Eased Tax Burden

In 2007 Daniels tackled property tax reform, persuading lawmakers to approve homestead tax credits at a state average of 30 percent, remove $1 billion from property taxes, cap tax bills at 1 percent of a residential property’s assessed value (higher limits for rental and business properties), and limit the growth of local spending.

This was done in part by removing from property taxes the costs of four child-welfare levies, juvenile incarceration and health care for the indigent, and school operations and special education preschool costs.

“Several historic factors converged in 2007 to produce a big run-up in property taxes,” Daniels said. “This is one of the most important things we’ve done. If we hadn’t dealt with it aggressively, I’m not sure we would have deserved re-election.

“Tax limitation is spending limitation,” Daniels said. “By capping taxes as a matter of justice and protection of homeowners and property owners generally, we are going to have the important knock-on effect of disciplining local and school spending. We are going to see in the next two to three years some discipline that might never have come any other way.”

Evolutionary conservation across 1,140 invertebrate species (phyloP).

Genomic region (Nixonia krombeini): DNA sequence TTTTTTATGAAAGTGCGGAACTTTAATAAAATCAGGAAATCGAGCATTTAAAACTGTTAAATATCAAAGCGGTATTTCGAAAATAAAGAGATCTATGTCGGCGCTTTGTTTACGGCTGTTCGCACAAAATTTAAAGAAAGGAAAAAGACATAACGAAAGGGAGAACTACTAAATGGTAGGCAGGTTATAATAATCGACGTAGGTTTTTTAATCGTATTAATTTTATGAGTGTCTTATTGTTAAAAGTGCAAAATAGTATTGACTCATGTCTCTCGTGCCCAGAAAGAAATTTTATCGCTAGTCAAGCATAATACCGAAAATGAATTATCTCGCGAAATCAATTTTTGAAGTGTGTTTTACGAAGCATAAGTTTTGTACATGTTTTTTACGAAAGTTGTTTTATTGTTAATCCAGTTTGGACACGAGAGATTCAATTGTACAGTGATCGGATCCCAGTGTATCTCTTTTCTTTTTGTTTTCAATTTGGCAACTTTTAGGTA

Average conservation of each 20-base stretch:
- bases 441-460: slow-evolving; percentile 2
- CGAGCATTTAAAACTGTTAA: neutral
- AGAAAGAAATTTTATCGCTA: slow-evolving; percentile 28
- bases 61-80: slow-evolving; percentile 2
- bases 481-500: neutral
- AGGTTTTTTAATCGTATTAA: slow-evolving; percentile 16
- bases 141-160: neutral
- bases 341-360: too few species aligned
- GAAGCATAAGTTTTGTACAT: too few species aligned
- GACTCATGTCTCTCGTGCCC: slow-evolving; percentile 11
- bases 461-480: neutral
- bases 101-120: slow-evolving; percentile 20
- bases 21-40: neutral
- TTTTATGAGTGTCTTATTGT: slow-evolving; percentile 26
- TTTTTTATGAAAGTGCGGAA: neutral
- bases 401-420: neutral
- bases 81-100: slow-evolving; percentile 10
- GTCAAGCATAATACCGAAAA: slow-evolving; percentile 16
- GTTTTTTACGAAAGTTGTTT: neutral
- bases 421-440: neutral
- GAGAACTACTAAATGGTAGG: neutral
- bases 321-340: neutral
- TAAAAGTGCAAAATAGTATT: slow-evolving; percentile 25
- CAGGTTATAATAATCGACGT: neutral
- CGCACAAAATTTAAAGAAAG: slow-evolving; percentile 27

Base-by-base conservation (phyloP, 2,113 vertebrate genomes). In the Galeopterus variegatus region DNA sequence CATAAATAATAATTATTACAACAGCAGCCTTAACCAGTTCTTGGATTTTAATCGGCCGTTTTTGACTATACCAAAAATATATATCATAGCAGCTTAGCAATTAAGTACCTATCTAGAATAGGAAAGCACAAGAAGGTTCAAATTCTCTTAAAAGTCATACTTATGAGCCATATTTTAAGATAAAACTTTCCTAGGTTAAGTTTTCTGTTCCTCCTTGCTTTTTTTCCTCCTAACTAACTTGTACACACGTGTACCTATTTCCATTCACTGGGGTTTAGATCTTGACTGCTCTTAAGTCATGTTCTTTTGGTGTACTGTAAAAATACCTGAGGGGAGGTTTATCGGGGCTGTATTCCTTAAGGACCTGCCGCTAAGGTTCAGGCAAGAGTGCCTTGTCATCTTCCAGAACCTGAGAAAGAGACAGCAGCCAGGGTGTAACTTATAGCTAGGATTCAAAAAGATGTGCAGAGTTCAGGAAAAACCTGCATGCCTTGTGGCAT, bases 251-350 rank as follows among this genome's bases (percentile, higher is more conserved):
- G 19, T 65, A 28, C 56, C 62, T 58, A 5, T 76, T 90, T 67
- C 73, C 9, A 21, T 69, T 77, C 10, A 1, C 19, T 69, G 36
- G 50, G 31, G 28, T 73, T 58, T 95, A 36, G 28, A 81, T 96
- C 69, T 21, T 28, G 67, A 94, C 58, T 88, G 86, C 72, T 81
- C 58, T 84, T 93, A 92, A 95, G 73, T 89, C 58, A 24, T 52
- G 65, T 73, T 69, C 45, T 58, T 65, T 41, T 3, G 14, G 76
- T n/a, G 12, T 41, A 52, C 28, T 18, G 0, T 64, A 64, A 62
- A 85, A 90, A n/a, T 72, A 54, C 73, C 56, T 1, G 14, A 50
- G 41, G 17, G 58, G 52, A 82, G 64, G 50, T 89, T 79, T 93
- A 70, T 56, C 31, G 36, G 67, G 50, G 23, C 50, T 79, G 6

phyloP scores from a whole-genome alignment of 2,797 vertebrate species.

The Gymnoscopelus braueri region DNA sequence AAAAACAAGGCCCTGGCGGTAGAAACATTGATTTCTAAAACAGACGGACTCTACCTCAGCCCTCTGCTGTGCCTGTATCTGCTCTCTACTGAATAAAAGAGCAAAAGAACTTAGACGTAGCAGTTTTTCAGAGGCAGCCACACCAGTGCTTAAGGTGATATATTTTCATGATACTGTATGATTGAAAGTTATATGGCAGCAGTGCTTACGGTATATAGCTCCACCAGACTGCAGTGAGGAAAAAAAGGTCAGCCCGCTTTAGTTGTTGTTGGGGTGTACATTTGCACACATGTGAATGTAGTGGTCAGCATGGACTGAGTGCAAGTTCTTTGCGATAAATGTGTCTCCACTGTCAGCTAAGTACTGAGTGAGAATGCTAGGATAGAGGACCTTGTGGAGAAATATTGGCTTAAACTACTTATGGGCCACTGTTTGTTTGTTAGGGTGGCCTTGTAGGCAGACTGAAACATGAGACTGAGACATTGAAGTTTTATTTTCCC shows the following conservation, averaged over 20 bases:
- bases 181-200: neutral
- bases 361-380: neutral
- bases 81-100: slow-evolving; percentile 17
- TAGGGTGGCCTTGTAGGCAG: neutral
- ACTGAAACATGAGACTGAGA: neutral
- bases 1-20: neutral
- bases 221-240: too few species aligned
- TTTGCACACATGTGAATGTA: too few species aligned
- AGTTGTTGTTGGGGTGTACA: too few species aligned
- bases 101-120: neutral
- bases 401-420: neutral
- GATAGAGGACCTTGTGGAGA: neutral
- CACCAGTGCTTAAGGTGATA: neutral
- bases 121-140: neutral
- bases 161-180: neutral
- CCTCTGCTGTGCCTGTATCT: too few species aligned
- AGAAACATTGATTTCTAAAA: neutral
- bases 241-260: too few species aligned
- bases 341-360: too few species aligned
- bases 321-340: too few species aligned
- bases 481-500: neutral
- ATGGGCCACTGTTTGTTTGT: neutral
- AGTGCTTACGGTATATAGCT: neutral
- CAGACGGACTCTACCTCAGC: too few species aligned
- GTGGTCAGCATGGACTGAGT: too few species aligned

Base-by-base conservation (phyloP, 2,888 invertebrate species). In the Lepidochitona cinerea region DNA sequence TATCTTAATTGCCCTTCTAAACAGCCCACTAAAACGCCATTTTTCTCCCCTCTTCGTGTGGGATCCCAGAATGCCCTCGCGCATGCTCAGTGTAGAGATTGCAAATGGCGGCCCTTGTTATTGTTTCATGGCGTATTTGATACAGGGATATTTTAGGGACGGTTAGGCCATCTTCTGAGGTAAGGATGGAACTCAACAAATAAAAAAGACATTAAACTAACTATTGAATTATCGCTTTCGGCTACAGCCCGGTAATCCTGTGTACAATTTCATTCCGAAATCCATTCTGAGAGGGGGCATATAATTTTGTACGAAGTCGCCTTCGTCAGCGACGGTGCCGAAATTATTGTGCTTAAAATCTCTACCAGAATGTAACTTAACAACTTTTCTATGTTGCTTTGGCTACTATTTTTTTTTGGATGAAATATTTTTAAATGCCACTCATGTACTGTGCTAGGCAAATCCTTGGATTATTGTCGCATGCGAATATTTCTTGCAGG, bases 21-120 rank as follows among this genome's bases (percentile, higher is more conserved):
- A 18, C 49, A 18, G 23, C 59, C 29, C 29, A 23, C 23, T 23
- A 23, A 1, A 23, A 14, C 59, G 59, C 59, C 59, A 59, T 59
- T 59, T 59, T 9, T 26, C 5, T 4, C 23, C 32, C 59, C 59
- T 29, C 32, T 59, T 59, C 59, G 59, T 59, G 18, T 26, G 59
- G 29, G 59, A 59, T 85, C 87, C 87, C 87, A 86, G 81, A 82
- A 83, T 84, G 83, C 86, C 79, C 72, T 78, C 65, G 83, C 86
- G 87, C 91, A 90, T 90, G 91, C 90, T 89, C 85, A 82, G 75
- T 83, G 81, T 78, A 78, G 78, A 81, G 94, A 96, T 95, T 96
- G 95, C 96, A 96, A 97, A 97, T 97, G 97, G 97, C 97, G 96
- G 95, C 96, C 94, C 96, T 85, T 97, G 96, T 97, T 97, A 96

Daniels notes that in Lake County, near Chicago, Illinois in the northwest corner of the state, the county council recently cut government employment and millions of dollars out of the budget. “No one can remember that happening there before,” he said.

Focuses on Excellence

Daniels said his moves to lease the state’s toll road and privatize other areas, such as prison services, have been done “not merely to make ends meet” but to keep government focused on core functions because “in those spheres where government ought to operate, it ought to be excellent.”

Many observers have credited the Daniels administration with improving state parks, child protection services, handling of tax filings, and the Bureau of Motor Vehicles, which recently won a national award as one of the nation’s best.

That’s not bad for a governor who had never held elective office before. Daniels spent years in business, including a stint as president of Eli Lilly and Company’s North American pharmaceutical operations.

Daniels said his business experience is “much more important” to his work as governor than his prior work in government, including serving as a senior advisor to President Ronald Reagan and as director of the Office of Management and Budget (OMB) early in George W. Bush’s first term, where he led negotiations for the 2001 and 2003 federal tax cuts.

“We look for consensus, but only after we make what we believe to be a good plan,” Daniels said. “We start with market principles and try to construct active solutions to real issues. I hope we’re building confidence that we are not only watching money but care deeply about its effective expenditure.”

Steve Stanek ([email protected]) is a research fellow at The Heartland Institute and managing editor of Budget & Tax News.